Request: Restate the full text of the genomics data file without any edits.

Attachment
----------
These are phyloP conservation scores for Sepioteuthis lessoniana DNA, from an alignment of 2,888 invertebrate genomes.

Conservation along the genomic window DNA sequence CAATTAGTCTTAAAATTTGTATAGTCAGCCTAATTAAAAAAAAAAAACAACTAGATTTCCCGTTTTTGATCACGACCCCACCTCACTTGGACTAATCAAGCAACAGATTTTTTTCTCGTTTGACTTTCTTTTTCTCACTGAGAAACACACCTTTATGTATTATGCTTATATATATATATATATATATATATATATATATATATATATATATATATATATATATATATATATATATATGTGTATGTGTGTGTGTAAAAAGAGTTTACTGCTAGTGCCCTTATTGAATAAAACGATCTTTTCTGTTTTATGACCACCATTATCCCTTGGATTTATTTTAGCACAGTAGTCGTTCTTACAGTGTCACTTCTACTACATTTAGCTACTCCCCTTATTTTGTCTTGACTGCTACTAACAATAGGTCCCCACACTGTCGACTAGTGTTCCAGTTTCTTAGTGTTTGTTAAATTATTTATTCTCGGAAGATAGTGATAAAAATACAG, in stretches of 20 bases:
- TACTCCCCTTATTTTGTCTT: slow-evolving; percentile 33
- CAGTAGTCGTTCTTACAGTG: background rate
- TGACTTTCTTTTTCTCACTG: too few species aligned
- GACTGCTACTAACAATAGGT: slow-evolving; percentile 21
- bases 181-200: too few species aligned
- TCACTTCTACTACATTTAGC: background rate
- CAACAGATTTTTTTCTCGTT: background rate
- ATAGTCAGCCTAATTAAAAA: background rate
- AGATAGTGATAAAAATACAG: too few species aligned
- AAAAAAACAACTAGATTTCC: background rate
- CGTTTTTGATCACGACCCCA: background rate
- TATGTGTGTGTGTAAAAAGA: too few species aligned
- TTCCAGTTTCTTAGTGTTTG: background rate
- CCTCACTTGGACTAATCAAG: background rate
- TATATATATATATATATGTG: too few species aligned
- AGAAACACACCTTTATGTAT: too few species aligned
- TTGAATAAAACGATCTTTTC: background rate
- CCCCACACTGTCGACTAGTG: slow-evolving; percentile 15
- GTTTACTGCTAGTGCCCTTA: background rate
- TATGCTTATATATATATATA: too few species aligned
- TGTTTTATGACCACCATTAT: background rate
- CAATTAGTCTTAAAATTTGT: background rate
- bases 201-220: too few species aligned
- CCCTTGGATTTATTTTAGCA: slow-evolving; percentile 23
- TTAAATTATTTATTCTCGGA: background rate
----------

These are phyloP conservation scores for Sepioteuthis lessoniana DNA, from an alignment of 2,888 invertebrate genomes.

Conservation along the genomic window DNA sequence CAATTAGTCTTAAAATTTGTATAGTCAGCCTAATTAAAAAAAAAAAACAACTAGATTTCCCGTTTTTGATCACGACCCCACCTCACTTGGACTAATCAAGCAACAGATTTTTTTCTCGTTTGACTTTCTTTTTCTCACTGAGAAACACACCTTTATGTATTATGCTTATATATATATATATATATATATATATATATATATATATATATATATATATATATATATATATATATATATGTGTATGTGTGTGTGTAAAAAGAGTTTACTGCTAGTGCCCTTATTGAATAAAACGATCTTTTCTGTTTTATGACCACCATTATCCCTTGGATTTATTTTAGCACAGTAGTCGTTCTTACAGTGTCACTTCTACTACATTTAGCTACTCCCCTTATTTTGTCTTGACTGCTACTAACAATAGGTCCCCACACTGTCGACTAGTGTTCCAGTTTCTTAGTGTTTGTTAAATTATTTATTCTCGGAAGATAGTGATAAAAATACAG, in stretches of 20 bases:
- TACTCCCCTTATTTTGTCTT: slow-evolving; percentile 33
- CAGTAGTCGTTCTTACAGTG: background rate
- TGACTTTCTTTTTCTCACTG: too few species aligned
- GACTGCTACTAACAATAGGT: slow-evolving; percentile 21
- bases 181-200: too few species aligned
- TCACTTCTACTACATTTAGC: background rate
- CAACAGATTTTTTTCTCGTT: background rate
- ATAGTCAGCCTAATTAAAAA: background rate
- AGATAGTGATAAAAATACAG: too few species aligned
- AAAAAAACAACTAGATTTCC: background rate
- CGTTTTTGATCACGACCCCA: background rate
- TATGTGTGTGTGTAAAAAGA: too few species aligned
- TTCCAGTTTCTTAGTGTTTG: background rate
- CCTCACTTGGACTAATCAAG: background rate
- TATATATATATATATATGTG: too few species aligned
- AGAAACACACCTTTATGTAT: too few species aligned
- TTGAATAAAACGATCTTTTC: background rate
- CCCCACACTGTCGACTAGTG: slow-evolving; percentile 15
- GTTTACTGCTAGTGCCCTTA: background rate
- TATGCTTATATATATATATA: too few species aligned
- TGTTTTATGACCACCATTAT: background rate
- CAATTAGTCTTAAAATTTGT: background rate
- bases 201-220: too few species aligned
- CCCTTGGATTTATTTTAGCA: slow-evolving; percentile 23
- TTAAATTATTTATTCTCGGA: background rate